Ambrose Bierce Can Such Things Be?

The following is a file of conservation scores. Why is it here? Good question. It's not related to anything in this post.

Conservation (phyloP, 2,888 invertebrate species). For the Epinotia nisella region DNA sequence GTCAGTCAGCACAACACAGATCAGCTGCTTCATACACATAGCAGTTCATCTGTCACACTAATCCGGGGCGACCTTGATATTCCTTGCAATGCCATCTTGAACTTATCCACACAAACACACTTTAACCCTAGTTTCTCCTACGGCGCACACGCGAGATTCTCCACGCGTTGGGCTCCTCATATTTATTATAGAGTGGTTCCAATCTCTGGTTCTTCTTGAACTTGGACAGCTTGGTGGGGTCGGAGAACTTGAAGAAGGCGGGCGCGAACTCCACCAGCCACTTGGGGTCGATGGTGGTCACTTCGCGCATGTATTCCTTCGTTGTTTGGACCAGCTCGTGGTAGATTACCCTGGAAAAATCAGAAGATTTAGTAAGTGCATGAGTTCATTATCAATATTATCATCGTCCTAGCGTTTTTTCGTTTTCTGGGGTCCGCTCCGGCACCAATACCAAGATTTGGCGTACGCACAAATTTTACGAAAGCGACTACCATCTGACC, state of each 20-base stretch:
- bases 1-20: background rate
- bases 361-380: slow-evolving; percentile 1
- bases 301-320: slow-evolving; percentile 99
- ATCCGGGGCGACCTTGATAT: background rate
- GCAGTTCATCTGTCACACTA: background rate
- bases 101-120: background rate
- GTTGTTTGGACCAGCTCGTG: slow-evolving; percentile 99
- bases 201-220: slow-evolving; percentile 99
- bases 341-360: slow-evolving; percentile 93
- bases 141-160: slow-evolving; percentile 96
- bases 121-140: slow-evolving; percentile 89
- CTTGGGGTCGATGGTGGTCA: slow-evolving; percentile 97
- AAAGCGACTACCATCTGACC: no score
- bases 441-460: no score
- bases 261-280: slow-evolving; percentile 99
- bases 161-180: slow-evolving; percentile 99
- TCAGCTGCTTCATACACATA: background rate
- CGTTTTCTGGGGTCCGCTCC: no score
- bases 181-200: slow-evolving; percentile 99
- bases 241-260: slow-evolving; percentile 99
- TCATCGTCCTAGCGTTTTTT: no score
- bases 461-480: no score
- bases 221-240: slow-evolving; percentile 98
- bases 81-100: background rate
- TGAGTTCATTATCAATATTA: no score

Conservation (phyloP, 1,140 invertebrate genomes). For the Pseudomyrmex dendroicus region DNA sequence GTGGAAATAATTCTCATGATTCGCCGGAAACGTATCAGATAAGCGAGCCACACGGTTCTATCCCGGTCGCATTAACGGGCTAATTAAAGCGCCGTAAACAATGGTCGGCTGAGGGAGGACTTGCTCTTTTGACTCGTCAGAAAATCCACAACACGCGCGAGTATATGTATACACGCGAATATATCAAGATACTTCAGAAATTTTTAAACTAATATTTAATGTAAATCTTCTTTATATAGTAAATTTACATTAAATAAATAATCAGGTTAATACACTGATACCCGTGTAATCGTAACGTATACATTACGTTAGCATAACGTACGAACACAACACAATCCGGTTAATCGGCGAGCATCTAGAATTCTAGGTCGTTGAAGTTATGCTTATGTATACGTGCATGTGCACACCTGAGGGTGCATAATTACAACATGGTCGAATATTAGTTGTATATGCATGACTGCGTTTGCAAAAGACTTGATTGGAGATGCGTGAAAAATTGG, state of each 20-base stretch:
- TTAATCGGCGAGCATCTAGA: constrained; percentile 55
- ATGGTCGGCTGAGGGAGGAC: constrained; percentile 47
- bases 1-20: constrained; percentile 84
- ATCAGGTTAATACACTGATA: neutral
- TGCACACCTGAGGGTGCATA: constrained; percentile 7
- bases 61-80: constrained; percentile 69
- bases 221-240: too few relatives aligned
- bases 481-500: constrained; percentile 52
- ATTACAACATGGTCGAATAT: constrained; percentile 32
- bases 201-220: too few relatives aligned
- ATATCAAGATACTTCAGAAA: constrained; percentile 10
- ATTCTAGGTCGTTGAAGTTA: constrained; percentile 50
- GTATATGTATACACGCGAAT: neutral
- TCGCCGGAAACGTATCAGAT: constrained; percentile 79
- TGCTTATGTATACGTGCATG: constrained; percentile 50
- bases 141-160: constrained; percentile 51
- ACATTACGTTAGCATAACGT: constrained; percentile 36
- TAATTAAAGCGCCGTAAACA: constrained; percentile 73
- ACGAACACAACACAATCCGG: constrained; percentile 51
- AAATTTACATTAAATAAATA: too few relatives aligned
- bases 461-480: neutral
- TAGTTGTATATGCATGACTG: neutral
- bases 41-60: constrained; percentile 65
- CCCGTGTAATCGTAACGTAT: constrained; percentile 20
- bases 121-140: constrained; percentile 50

"Can Such Things Be?" is a thrillingly creepy collection of short stories from one of the 19th century’s masters of horror. Sit yourself by a campfire or candlelight and enjoy these 24 eerie stories, told in Bierce’s witty, clear prose, filled with ghosts, apparitions, doppelgängers, grave robbers, death omens and other strange, inexplicable occurrences. The story of "The Damned Thing" has appeared in the tv show "Masters of Horror", while "Haïta the Shepherd" and "An Inhabitant of Carcosa" have reverberated in the history of supernatural fiction from Robert W. Chambers’ "The King in Yellow" to HBO’s "True Detective" starring Matthew McConaughey and Woody Harrelson. Ambrose Bierce (1842-1914) was an American writer, journalist, critic, poet, and Civil War veteran, best known for "The Devil's Dictionary" (1911). He dominated the horror genre as the preeminent innovator of supernatural storytelling in the period between the death of Edgar Allan Poe and the rise of H.P. Lovecraft. Bierce’s death was as mysterious as his strange stories; sometime around 1914 he left for Mexico, wanting to experience the Mexican Revolution firsthand, and was never to be seen again. Bron: Flaptekst, uitgeversinformatie